x x

INFECTIOUS DISEASE

BACTERIOLOGY IMMUNOLOGY MYCOLOGY PARASITOLOGY VIROLOGY

VIDEO LECTURE


VIROLOGY - CHAPTER  SEVEN    

PART FOUR

HUMAN IMMUNODEFICIENCY VIRUS AND AIDS

CO-FACTORS

Dr Richard Hunt

En Espaņol
SHQIP - ALBANIAN
Let us know what you think
FEEDBACK
SEARCH
  
LINKS  TO OTHER HIV AND AIDS SECTIONS ARE AT THE BOTTOM OF THIS PAGE

 

 

 

Co-factors in AIDS--The enigma of Kaposi's sarcoma

Kaposi's sarcoma is often a corollary of HIV-1 infection in gay men (it is ten times more frequent in gay or bisexual men with AIDS than in other types of HIV-infected individuals such as intra-venous drug users or hemophiliacs). Over 20% of HIV-infected gay men suffer from Kaposi's sarcoma (in the absence of chemotherapy) and HIV-positive patients are at 20,000 fold increased risk of Kaposi's sarcoma compared to the general population. Compared to primary immunodeficiencies without HIV infection, Kaposi's sarcoma develops 300 times more often in immunocompromised gay men with AIDS. 

 Kaposi's sarcoma

Clinically, most non-AIDS Kaposi's sarcoma is so indolent that many affected individuals die of other unrelated causes. However, the AIDS-associated form is more progressive involving many sites (skin, lymph nodes, lungs, intestine). This form of Kaposi's sarcoma, so typical of the progression of AIDS in gay men, is not found in other populations that are HIV-positive. It has long been suspected, therefore, that Kaposi's is not the direct result of HIV but some co-factor that is activated in the presence of HIV. This now seems to be the case. In 1994, a Kaposi's sarcoma-associated herpes virus (KSHV, now known as human herpes virus-8 (HHV-8)) was identified. It is found in all Kaposi's sarcoma lesions and in all forms of Kaposi's sarcoma. In AIDS patients, antibodies against KSHV are common only in those that have Kaposi's sarcoma or those that will eventually get it (greater than 80% of this population - in fact detection of KSHV in asymptomatic HIV-infected patients strongly predicts subsequent progression to Kaposi's sarcoma). In contrast, blood samples from infected hemophiliacs show no anti-KSHV antibodies.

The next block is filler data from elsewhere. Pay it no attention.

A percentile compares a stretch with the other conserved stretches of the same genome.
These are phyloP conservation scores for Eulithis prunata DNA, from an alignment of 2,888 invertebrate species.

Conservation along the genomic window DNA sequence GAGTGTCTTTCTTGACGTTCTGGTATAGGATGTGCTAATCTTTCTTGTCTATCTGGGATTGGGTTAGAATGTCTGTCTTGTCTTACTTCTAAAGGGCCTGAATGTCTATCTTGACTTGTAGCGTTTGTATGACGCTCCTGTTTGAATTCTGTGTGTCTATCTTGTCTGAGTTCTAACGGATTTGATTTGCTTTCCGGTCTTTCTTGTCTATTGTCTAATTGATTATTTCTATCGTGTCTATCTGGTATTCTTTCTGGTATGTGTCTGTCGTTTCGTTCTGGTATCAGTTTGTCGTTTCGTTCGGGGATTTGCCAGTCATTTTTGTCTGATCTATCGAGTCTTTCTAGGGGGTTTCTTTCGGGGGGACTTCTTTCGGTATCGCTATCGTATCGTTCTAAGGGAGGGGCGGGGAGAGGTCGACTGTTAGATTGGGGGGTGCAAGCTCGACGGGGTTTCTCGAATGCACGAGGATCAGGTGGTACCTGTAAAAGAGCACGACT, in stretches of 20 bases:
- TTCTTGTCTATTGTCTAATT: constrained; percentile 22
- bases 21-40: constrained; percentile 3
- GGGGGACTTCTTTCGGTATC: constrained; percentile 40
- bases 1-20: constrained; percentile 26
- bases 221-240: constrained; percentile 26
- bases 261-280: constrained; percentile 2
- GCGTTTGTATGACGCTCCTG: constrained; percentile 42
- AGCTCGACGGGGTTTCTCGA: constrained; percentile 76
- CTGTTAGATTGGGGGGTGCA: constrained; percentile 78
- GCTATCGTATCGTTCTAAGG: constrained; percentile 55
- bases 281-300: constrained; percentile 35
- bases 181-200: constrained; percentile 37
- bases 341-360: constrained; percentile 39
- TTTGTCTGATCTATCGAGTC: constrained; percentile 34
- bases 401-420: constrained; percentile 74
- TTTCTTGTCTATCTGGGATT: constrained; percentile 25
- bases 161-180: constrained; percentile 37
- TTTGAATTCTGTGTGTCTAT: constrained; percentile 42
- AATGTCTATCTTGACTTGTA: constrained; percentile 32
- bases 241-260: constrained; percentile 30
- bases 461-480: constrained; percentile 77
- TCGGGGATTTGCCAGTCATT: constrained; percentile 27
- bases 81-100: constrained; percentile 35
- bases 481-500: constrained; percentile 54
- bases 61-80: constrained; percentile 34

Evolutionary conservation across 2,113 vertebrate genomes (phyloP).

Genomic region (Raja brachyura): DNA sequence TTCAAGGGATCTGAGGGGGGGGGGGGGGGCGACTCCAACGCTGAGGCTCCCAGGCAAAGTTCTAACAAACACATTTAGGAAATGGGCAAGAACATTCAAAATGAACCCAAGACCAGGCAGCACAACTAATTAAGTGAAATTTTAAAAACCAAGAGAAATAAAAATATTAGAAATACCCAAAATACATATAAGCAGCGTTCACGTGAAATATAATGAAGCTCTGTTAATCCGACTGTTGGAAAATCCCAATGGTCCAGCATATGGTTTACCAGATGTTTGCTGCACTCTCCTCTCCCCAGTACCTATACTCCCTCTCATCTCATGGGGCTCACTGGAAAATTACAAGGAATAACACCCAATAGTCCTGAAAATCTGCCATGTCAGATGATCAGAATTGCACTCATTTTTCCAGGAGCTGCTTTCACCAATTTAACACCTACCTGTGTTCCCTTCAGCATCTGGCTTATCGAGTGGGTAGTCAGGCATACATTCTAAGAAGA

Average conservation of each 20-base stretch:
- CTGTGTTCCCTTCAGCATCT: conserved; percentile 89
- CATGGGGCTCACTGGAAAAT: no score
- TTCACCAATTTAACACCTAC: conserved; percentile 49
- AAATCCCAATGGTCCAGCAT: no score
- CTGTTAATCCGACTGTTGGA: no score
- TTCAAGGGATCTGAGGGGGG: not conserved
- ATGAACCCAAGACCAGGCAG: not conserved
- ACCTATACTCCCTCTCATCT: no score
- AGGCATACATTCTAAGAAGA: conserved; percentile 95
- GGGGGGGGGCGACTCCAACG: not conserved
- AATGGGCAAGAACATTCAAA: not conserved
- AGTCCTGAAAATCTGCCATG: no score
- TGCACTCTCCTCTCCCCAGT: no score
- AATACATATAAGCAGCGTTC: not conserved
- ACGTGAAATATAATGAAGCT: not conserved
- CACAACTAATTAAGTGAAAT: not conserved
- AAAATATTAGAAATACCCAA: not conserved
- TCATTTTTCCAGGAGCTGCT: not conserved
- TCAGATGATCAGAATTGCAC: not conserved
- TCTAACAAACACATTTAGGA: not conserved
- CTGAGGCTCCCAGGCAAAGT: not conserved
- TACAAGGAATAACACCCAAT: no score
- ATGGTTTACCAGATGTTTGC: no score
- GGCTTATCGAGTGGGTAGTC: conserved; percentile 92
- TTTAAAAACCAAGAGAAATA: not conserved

It is not known why the virus has established itself to a relatively large extent in the American gay population when most herpes viruses are widely disseminated throughout the population as a whole. Clearly, however, KSHV is sexually transmitted. 

KSHV Statistics

KSHV and HIV

 

 

 


OTHER SECTIONS ON HIV

PART I HUMAN IMMUNODEFICIENCY VIRUS AND AIDS

PART II HIV AND AIDS, THE DISEASE

PART III COURSE OF THE DISEASE

PART IV  COFACTORS

PART V STATISTICS

PART VI  SUBTYPES AND CO-RECEPTORS

PART VII  COMPONENTS AND LIFE CYCLE OF HIV

PART VIII  LATENCY OF HIV

PART IX GENOME OF HIV

PART X  LOSS OF CD4 CELLS

PART XI  POPULATION POLYMORPHISM

APPENDIX I  ANTI-HIV VACCINES

APPENDIX II  DOES HIV CAUSE AIDS?

APPENDIX III  ANTI-HIV CHEMOTHERAPY

 

Return to the Virology Section of Microbiology and Immunology On-line

Return to the front page of Microbiology and Immunology On-line

This page copyright 2009, The Board of Trustees of the University of South Carolina
This page last changed on Thursday, July 01, 2010
Page maintained by
Richard Hunt